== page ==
Sustainable shelter: How these USC experts are living green at home
Recycling makes for a good start at living a more sustainable life at home. (Image Source: iStock.)

Sustainable shelter: How these USC experts are living green at home

Installing low-flow shower heads and LED lightbulbs and adjusting the thermostat are just a few things you can do to live more sustainably. Find out how USC experts are making a difference where they live.
ByDaniel P. Smith

Whether one rents or owns, some eco-conscious solutions remain accessible to anyone willing to blend intentionality, awareness and pinches of sacrifice to support the planet.

On the West Coast in particular, water earns substantial attention — and for good reason. Much of California faces severe drought conditions, and federal authorities have issued troubling outlooks for the Colorado River, a main source of fresh drinking water for Californians.

To spur water conservation, California Water Service (Cal Water), the state’s largest water utility, provides single-family residential customers free kits packed with water-saving tools, such as high-efficiency showerheads, faucet aerators and leak-detection dye tablets.

On the energy front, Wändi Bruine de Bruin, Provost Professor of Public Policy at the USC Price School of Public Policy and the Department of Psychology at the USC Dornsife College of Letters, Arts and Sciences, said residents bickering about who left the kitchen lights on should instead direct their attention to a bigger energy-sucking culprit: home heating and air conditioning.

Residents can reduce heating and cooling loads by closing blinds and curtains during hot days and opening windows for natural ventilation during cool nights. While such measures require residents to recalibrate their expectations of the constant 72-degree home, the changes cost nothing and, in fact, generate savings.

Other energy-saving practices include using cold water for laundry, swapping the dryer for a clothesline or drying rack and turning off devices when not in use, especially since “phantom energy” can account for up to 20% of a home’s monthly energy usage.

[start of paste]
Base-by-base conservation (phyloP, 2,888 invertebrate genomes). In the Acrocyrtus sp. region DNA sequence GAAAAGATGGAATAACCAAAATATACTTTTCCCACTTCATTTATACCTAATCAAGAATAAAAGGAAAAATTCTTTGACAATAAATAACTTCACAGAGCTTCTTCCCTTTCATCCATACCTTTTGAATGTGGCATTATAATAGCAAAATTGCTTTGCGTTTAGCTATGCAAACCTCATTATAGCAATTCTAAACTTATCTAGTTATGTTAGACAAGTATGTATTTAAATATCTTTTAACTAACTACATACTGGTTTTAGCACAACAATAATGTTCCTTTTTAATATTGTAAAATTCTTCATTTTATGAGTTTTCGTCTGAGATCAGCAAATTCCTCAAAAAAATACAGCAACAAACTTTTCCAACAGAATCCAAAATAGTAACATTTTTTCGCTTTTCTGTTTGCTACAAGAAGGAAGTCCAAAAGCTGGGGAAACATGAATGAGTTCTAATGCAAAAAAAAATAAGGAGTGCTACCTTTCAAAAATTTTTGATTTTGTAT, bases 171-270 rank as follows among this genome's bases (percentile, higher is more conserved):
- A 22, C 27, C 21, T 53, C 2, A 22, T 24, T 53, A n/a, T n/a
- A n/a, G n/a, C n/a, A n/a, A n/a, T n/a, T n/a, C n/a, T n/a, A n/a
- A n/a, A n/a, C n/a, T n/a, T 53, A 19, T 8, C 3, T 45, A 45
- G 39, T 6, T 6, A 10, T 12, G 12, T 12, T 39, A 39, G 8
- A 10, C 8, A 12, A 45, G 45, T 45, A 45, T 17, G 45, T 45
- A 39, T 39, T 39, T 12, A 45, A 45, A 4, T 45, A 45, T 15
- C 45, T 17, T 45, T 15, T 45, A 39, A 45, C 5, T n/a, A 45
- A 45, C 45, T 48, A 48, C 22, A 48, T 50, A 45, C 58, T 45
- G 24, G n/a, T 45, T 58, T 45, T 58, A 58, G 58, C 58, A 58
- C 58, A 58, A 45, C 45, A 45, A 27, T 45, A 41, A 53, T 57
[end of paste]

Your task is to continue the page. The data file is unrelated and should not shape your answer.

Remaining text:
“We can all make choices every day to improve the sustainability of our homes,” Bruine de Bruin said.

Taking the next steps toward living sustainably

To further reduce water use, homeowners might lean into drought-tolerant landscaping and native plants. The Turf Replacement Program from the Los Angeles Department of Water and Power offers a rebate of $3 per square foot to homeowners replacing grass with a sustainable landscape, which also lowers water bills.

Inside the home, Bhavna Sharma, an assistant professor at the USC School of Architecture, urged residents to conduct online assessments to inventory their home’s water consumption and identify potential improvements. LADWP offers “how-to” videos for water audits and leak checks. Rebate programs like Cal Water’s $100 rebate on high-efficiency toilets can trim the expense of purchasing new fixtures or appliances.

Many utilities, including LADWP and SoCalGas, offer home energy improvement assessments to propel resource-minded energy usage. In some cases, the utilities even install energy-saving devices free of charge.

While switching to more energy-efficient LED lightbulbs and installing a smart thermostat are undoubtedly worthwhile ventures, routine home maintenance is critical. Annual service of heating and air conditioning units and regularly changing air filters helps the home’s mechanicals operate at peak efficiency. Sealing cracks around doors and windows, meanwhile, reduces drafts and cold spots, enhancing comfort and saving energy.

Readying for bigger leaps to sustainability at home

Homeowners with the means to retrofit their homes might install energy-efficient windows or upgrade home insulation. A thermographic inspection will identify insulation needs, while certain public programs defray costs. The U.S. Department of Energy, which hosts various rebate programs designed to spur energy-efficient living, offers a 10% tax credit up to $500 on qualified insulation purchases.

In California, one of the best places in the world to harness sunlight for electrical power, solar electricity continues gaining mainstream attention. Though converting to solar power requires a substantial investment, some existing feed-in tariffs — which provide homeowners a guaranteed price for the energy they deliver to the grid — and financing plans alleviate the hefty cost of installing solar power, said Josh West, professor of Earth sciences and environmental studies at USC Dornsife.

Among the many cost-reducing programs for solar-powered products are the $3,500-$4,500 rebate SoCalGas offers its customers purchasing an Energy Star-certified solar thermal system with a gas water heater backup.

“These one-time decisions require a significant investment, but then you don’t have to think about them again,” Bruine de Bruin said.

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